In an article from July 18, 2017 and titled "How the GOP Became the Party of Putin", James Kirchick wrote of the email he received from a conservative Republican activist and donor. 

“Would somebody please help me out here: I’m confused. The Russians are alleged to have interfered in the 2016 election by hacking into Dem party servers that were inadequately protected, some being kept in Hillary’s basement and finding emails that were actually written by members of the Clinton campaign and releasing those emails so that they could be read by the American people who what, didn’t have the right to read these emails? And this is bad? Shouldn’t we be thanking the Russians for making the election more transparent?”

There are quite a few error's in this person's assumptions.

It was not Hillary Clinton’s controversial private server the Russians are alleged to have hacked although Donald Trump had urged them to do so, but rather those of the Democratic National Committee and her campaign chairman, John Podesta. 

But here is the crux of the Republican Party's current descent. This reflects unfettered opportunism, moral depravity and near treasonous actions that should leave most people mortified. Instead there are Republicans who think, hey, if it helps us win, why not?   

This is of course putting personal gain above the needs of the country. What matters the cost if something benefits my personal advantage? 

Regarding his son’s encounter with Russian operatives who were advertised as working on behalf of the Kremlin, Li'l Donnie had this to say: “Most politicians would have gone to a meeting like the one Don Jr. attended in order to get info on an opponent. That’s politics!” 

And from elected Republicans, we get incoherent excuses or outright silence. Meanwhile, Trump and his cronies were saying they never even met with Russians; now Trump is basically saying, so what if we did?

Why are we surprised? Trump Sr., after all, explicitly implored Russia to hack Clinton’s private email server. He praised Vladimir Putin’s manly virtues at every opportunity. And GOP voters are OK with this. After all, this is what they voted for with 48% of Republicans thinking Don Jr. was right to take the meeting.

Republican leaders and conservative pundits not that long ago demanded prison time (or worse) for Julian Assange; now those same people cannot praise Assange highly enough for releasing the info hacked by the Russians.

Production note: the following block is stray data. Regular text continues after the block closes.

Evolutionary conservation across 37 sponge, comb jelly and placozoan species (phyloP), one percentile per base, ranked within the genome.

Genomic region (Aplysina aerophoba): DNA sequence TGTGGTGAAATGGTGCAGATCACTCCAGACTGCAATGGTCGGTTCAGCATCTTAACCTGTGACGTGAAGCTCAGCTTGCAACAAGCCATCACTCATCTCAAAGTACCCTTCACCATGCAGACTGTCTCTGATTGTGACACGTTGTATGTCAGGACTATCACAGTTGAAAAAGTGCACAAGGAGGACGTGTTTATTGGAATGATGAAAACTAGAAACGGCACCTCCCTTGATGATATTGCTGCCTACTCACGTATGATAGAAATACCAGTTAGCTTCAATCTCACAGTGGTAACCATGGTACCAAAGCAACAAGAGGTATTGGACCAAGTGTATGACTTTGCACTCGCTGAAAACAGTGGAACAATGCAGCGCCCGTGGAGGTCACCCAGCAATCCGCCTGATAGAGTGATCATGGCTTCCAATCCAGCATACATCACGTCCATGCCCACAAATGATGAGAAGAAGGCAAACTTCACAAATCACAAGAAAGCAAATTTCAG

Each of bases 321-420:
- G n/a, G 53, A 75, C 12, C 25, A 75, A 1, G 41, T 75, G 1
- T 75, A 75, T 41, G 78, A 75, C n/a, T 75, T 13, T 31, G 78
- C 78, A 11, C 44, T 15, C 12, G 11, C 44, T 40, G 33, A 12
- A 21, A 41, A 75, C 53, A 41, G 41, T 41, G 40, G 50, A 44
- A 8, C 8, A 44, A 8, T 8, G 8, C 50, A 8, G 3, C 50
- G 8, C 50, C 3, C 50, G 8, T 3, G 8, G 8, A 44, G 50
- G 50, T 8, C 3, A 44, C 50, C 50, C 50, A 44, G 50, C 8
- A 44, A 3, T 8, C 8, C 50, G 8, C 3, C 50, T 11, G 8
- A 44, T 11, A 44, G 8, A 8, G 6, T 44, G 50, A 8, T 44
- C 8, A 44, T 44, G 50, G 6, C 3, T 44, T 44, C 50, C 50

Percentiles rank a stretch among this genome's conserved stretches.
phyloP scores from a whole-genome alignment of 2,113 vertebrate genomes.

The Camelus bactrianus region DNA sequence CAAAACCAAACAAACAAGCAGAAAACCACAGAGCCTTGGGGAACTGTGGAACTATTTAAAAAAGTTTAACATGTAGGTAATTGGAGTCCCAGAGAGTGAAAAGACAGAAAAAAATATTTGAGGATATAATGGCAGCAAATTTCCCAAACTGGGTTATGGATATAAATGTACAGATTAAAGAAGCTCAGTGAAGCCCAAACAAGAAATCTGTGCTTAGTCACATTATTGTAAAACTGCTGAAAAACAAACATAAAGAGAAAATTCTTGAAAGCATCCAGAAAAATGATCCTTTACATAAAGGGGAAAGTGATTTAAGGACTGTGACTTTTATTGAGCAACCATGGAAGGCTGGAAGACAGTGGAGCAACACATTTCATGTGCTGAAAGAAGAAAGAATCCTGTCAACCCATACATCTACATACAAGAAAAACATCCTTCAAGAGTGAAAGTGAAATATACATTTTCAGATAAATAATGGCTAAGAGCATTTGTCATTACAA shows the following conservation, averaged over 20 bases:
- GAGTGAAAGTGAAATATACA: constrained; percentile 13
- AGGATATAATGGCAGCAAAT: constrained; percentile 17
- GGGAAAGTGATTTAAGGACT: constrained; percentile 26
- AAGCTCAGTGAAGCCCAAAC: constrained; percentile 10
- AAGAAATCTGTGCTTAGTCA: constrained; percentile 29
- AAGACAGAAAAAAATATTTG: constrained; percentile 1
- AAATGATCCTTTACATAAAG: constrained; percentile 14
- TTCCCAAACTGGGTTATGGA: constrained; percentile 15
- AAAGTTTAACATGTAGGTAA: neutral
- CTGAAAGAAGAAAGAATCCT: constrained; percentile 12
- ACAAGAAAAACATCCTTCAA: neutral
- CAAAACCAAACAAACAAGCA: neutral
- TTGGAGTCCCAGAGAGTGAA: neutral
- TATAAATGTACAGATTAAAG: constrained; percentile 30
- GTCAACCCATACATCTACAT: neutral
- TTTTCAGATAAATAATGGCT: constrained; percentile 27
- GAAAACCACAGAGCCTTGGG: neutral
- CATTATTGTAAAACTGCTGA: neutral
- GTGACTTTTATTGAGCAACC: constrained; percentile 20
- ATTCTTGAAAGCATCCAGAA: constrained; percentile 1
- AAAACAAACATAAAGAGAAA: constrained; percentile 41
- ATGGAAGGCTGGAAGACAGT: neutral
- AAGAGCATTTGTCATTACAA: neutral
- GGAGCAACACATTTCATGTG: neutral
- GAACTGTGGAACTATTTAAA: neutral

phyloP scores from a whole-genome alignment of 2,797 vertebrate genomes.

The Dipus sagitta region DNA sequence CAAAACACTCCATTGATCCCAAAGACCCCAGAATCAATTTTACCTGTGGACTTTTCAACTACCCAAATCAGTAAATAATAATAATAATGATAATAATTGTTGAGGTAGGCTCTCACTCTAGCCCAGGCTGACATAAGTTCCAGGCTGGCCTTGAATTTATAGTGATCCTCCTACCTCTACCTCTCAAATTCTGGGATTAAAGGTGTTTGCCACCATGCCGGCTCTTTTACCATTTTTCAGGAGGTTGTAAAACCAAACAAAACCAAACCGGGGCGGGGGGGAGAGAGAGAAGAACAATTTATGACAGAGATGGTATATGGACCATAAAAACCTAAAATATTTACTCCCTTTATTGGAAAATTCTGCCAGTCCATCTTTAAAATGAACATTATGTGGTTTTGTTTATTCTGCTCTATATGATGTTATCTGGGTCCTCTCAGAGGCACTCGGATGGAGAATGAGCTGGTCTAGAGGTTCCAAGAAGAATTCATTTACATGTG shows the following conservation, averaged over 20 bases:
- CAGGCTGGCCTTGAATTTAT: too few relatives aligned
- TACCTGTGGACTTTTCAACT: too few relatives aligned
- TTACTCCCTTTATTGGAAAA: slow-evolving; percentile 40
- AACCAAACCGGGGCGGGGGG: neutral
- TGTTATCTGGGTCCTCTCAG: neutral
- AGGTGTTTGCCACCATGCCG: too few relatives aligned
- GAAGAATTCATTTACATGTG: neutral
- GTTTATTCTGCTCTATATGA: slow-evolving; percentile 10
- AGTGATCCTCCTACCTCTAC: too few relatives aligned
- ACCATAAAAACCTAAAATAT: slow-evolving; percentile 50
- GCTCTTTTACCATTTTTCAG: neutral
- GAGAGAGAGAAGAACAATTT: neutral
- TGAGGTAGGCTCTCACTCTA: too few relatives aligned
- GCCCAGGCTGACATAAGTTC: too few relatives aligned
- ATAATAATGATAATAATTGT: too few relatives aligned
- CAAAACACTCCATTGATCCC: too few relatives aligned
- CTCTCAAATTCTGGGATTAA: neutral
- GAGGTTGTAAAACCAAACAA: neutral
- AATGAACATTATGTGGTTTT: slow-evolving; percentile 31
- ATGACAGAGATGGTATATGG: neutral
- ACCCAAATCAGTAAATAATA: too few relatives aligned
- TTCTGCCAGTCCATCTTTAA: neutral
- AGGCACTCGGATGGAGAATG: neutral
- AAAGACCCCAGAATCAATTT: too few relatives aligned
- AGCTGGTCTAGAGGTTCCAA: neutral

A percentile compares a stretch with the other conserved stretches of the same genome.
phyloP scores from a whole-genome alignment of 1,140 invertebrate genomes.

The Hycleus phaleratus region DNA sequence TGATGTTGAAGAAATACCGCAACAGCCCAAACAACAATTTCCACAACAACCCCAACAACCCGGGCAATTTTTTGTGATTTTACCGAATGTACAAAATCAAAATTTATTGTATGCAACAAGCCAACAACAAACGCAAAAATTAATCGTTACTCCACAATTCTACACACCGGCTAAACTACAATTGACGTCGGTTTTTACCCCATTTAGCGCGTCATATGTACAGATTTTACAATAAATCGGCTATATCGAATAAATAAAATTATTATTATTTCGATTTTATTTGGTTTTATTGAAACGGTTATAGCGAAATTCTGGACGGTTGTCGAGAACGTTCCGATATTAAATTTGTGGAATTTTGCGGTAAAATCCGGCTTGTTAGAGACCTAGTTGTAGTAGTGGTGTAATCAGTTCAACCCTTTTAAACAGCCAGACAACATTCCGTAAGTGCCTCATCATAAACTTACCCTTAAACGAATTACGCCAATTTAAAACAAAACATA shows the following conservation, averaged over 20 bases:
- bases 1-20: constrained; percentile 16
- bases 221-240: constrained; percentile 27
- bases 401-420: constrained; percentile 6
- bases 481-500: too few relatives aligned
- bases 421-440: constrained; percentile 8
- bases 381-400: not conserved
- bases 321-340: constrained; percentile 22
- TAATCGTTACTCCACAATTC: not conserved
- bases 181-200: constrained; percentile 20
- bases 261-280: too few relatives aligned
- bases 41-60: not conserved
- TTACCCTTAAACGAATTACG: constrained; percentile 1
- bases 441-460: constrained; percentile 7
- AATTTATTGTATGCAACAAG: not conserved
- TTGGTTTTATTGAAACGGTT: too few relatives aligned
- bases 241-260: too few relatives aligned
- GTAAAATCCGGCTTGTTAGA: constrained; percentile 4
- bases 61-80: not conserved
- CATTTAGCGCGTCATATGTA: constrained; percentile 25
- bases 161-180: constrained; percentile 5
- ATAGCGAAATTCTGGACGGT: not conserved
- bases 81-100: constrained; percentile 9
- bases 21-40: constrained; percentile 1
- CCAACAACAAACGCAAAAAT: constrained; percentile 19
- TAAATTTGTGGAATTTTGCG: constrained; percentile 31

The involvement of Russian hackers has either been ignored, or even absurdly looked upon as altruistic Russian efforts tpo  meant to save American democracy from the sinister Clintons. 

Sen. Marco Rubio (R - FL) urged caution against the wholesale embrace of the Russian largesse of hacked emails. What could be done against the Democrats today can be done against the Republicans tomorrow. 

Today, only one-third of Republican voters even believe the findings of the U.S. intelligence community that Russia interfered in the 2016 election, no doubt influenced by the Trump's own selfishly motivated resistance to this intel.

James Kirchick  notes that he worked at a think tank bankrolled by Republican donors and regularly criticized the Obama administration. So he's not some "bleeding heart liberal" when he voices his disappointment that Republicans would act as willing accomplices of Vladimir Putin’s Russia. 
Mitt Romney, the GOP Presidential nominee in 2012 described Putin's Russia as the United States' #1 geopolitical foe.  Now Putin is our best bud? What gives? 

While America's political right has historically been very wary of Russia, Putin and his cronies have been wooing the American political right for years and it's been working.

In 2013, Putin enacted a law targeting pro-gay rights organizing and delivered a state-of-the-nation address extolling Russia’s “traditional values” and assailing the West’s “genderless and infertile” liberalism.

That same year, a Kremlin-connected think tank released a report entitled, “Putin: World Conservativism’s New Leader.”

In 2015, Russia hosted a delegation from the National Rifle Association, one of America’s most influential conservative lobby groups, which included David Keene, then-president of the NRA and now editor of the Washington Times editorial page, which regularly calls for a friendlier relationship with Moscow. (Ironic since Russia is not big on the individual right to bear arms.)